25Jun 25 June, 2013. Tuesday of Week Twelve

Gen 13:5ff. After quarrels between Abram’s men and those of Lot, the groups must go their separate ways.

Mt 7:6ff. Towards the end of the Sermon on the Mount Matthew places this series of short, disconnected sayings of Jesus.

First Reading: Genesis 13:2, 5-18

Now Abram was very rich in livestock, in silver, and in gold. Now Lot, who went with Abram, also had flocks and herds and tents, so that the land could not support both of them living together; for their possessions were so great that they could not live together, and there was strife between the herders of Abram’s livestock and the herders of Lot’s livestock. At that time the Canaanites and the Perizzites lived in the land.

Then Abram said to Lot, “Let there be no strife between you and me, and between your herders and my herders; for we are kindred. Is not the whole land before you? Separate yourself from me. If you take he left hand, then I will go to the right; or if you take the right hand, then I will go to the left.” Lot looked about him, and saw that the plain of the Jordan was well watered everywhere like the garden of the Lord, like the land of Egypt, in the direction of Zoar; this was before the Lord had destroyed Sodom and Gomorrah. So Lot chose for himself all the plain of the Jordan, and Lot journeyed eastward; thus they separated from each other. Abram settled in the land of Canaan, while Lot settled among the cities of the Plain and moved his tent as far as Sodom. Now the people of Sodom were wicked, great sinners against the Lord.

The Lord said to Abram, after Lot had separated from him, “Raise your eyes now, and look from the place where you are, northward and southward and eastward and westward; for all the land that you see I will give to you and to your offspring forever. I will make your offspring like the dust of the earth; so that if one can count the dust of the earth, your offspring also can be counted. Rise up, walk through the length and the breadth of the land, for I will give it to you.” So Abram moved his tent, and came and settled by the oaks of Mamre, which are at Hebron; and there he built an altar to the Lord.

Gospel: Matthew 7:6, 12-14

“Do not give what is holy to dogs; and do not throw your pearls before swine, or they will trample them under foot and turn and maul you.

“In everything do to others as you would have them do to you; for this is the law and the prophets. “Enter through the narrow gate; for the gate is wide and the road is easy that leads to destruction, and there are many who take it. For the gate is narrow and the road is hard that leads to life, and there are few who find it.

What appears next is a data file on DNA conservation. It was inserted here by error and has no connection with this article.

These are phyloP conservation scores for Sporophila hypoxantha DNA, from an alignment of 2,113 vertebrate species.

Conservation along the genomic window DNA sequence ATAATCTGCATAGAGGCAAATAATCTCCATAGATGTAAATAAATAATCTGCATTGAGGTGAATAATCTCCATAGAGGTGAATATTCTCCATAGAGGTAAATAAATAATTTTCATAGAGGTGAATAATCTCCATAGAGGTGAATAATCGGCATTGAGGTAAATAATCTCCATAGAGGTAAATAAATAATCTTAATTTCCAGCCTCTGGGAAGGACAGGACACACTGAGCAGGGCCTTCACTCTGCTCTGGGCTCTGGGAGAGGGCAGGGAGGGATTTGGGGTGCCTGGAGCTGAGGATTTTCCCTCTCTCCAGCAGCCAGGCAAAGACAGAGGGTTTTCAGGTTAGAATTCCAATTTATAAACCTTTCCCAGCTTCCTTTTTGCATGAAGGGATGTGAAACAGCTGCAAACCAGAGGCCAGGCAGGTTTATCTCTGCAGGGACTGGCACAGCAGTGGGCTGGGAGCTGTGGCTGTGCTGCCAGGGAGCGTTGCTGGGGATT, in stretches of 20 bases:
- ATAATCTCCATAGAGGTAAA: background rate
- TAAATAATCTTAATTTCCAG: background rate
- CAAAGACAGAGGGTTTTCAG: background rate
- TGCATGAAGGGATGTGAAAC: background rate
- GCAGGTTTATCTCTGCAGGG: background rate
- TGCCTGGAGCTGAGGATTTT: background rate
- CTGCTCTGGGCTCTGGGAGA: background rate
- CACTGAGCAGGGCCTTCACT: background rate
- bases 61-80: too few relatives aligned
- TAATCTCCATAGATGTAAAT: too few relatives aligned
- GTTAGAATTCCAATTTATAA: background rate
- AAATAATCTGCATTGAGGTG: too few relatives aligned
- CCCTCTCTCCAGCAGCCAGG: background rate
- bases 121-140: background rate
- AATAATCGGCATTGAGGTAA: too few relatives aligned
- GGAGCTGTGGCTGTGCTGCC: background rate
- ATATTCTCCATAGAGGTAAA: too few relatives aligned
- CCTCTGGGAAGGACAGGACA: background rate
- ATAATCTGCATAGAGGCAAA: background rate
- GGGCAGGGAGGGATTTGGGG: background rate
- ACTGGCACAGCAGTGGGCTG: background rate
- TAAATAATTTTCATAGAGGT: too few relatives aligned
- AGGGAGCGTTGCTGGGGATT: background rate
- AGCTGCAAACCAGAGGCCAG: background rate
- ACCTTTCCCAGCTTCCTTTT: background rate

Coping with success

Today’s texts manifest the age-old truth that success can go to the head, power can corrupt and prosperity can make even good people greedy for more. It seems that in life we often cope better with our hopes than with their fulfillment. People who must work hard and pass through all the stages of developing a business, a farm, or forming a family, generally show more care and appreciation for the results of their work, and more joy in their achievement, than those (the next generation?) who receive it on a golden platter.

We could also be trapped by our own success and betrayed by our own talents. We tend to make our worst mistakes when we have the money and the leisure to do so, and even family members turn against each other in the flush of prosperity. Today’s Scripture not only reflects our common difficulty in dealing with success, education and achievement; it also advises us on a way out of this impasse. Abram’s first goal was not wealth, prestige, honour or security, but peace. He said to Lot, “Let there be no strife between your herdsmen and mine, for we are relatives.” This peace is marked with dignity and love and the sense of family, leading to the generous and gracious offer: “If you prefer the left, I will go to the right; if you prefer the right, I will go to the left.”

Abram shows quiet reflection and good judgment, an approach that illustrates the advice of Jesus, not to toss your pearls before swine, or to follow the wide and easy way to damnation.